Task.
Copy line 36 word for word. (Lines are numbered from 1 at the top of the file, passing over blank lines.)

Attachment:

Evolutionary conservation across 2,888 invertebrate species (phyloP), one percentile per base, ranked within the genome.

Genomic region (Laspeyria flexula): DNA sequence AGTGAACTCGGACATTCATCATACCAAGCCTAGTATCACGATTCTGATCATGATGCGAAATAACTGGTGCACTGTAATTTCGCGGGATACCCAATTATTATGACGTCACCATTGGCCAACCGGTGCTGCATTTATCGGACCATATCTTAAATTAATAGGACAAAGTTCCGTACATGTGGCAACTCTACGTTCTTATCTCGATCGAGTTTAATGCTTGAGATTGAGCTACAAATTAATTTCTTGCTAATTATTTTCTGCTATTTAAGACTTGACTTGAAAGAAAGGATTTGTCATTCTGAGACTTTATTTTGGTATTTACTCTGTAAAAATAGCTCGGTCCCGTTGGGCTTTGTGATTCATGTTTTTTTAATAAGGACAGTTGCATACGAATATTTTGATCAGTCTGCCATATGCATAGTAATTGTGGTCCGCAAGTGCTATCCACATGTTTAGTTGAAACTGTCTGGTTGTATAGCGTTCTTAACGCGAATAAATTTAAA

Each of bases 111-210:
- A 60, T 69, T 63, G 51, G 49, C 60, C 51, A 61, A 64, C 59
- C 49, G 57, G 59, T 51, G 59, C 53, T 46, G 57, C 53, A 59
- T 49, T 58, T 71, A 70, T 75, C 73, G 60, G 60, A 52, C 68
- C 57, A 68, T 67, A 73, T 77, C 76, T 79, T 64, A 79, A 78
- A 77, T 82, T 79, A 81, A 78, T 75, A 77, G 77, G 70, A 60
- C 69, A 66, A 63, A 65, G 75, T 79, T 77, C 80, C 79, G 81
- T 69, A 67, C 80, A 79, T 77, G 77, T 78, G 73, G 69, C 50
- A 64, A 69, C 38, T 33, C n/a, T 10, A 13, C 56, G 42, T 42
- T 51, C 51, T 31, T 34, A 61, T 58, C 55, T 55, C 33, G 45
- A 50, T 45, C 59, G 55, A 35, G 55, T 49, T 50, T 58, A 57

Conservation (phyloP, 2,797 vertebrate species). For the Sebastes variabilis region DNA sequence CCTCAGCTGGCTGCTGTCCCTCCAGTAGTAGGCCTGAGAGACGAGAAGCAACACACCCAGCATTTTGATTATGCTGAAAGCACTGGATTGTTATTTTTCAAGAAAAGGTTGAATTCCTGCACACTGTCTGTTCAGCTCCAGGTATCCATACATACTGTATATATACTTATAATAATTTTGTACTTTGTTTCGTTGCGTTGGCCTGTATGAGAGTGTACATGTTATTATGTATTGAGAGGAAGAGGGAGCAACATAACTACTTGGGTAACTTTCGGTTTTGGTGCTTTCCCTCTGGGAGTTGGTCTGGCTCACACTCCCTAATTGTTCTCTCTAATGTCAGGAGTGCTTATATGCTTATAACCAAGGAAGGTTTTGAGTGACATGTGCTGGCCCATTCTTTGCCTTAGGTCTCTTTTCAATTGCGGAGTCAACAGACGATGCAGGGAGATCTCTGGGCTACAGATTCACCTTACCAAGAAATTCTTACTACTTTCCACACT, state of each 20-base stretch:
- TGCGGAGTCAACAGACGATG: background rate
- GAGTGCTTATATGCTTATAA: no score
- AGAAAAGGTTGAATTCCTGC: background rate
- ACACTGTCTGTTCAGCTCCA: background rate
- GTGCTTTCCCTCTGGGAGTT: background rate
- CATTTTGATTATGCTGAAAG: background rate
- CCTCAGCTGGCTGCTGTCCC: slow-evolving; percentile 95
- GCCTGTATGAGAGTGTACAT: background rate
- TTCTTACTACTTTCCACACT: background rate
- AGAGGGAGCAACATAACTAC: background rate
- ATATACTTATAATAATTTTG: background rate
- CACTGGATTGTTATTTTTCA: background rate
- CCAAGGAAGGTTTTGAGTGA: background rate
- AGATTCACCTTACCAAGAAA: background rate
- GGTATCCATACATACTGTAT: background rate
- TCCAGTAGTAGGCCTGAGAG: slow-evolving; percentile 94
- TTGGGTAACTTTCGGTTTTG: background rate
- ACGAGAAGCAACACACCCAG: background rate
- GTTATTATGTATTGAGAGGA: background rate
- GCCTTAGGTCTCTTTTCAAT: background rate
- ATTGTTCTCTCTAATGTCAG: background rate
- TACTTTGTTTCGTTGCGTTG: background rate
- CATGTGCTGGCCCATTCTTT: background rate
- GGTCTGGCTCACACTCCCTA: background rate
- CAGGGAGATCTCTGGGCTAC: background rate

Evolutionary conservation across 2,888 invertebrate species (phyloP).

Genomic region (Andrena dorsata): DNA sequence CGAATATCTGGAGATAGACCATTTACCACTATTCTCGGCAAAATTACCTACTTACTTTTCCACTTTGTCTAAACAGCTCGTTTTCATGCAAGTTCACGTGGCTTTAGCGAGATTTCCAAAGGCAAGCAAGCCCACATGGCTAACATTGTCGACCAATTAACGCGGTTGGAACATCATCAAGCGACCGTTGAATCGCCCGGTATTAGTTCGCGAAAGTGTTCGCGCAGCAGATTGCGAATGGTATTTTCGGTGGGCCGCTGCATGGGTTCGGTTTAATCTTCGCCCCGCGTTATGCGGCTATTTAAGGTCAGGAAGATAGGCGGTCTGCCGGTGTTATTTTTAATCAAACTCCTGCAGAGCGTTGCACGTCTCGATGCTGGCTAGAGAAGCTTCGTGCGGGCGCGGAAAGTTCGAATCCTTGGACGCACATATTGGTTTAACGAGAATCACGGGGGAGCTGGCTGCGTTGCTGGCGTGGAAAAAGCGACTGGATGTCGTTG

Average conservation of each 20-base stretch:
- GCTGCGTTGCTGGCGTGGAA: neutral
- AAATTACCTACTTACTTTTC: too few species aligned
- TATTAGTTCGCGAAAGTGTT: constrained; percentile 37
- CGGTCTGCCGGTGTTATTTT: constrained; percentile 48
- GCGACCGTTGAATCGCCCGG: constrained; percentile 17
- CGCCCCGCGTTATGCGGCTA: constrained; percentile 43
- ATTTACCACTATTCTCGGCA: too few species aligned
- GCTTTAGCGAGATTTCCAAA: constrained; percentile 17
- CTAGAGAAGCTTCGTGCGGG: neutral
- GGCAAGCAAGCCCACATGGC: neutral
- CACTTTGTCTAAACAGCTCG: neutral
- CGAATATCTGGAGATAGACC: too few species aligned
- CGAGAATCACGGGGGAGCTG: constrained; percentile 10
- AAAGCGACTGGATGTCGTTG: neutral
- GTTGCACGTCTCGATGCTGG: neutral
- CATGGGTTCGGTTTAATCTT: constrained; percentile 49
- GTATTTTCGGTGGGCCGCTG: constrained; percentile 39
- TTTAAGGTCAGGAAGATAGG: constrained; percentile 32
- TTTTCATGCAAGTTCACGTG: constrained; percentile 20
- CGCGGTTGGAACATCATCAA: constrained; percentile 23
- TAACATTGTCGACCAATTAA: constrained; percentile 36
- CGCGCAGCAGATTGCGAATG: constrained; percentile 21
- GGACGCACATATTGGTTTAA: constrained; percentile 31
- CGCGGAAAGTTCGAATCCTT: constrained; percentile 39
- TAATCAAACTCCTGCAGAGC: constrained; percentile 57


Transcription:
- TACTTTGTTTCGTTGCGTTG: background rate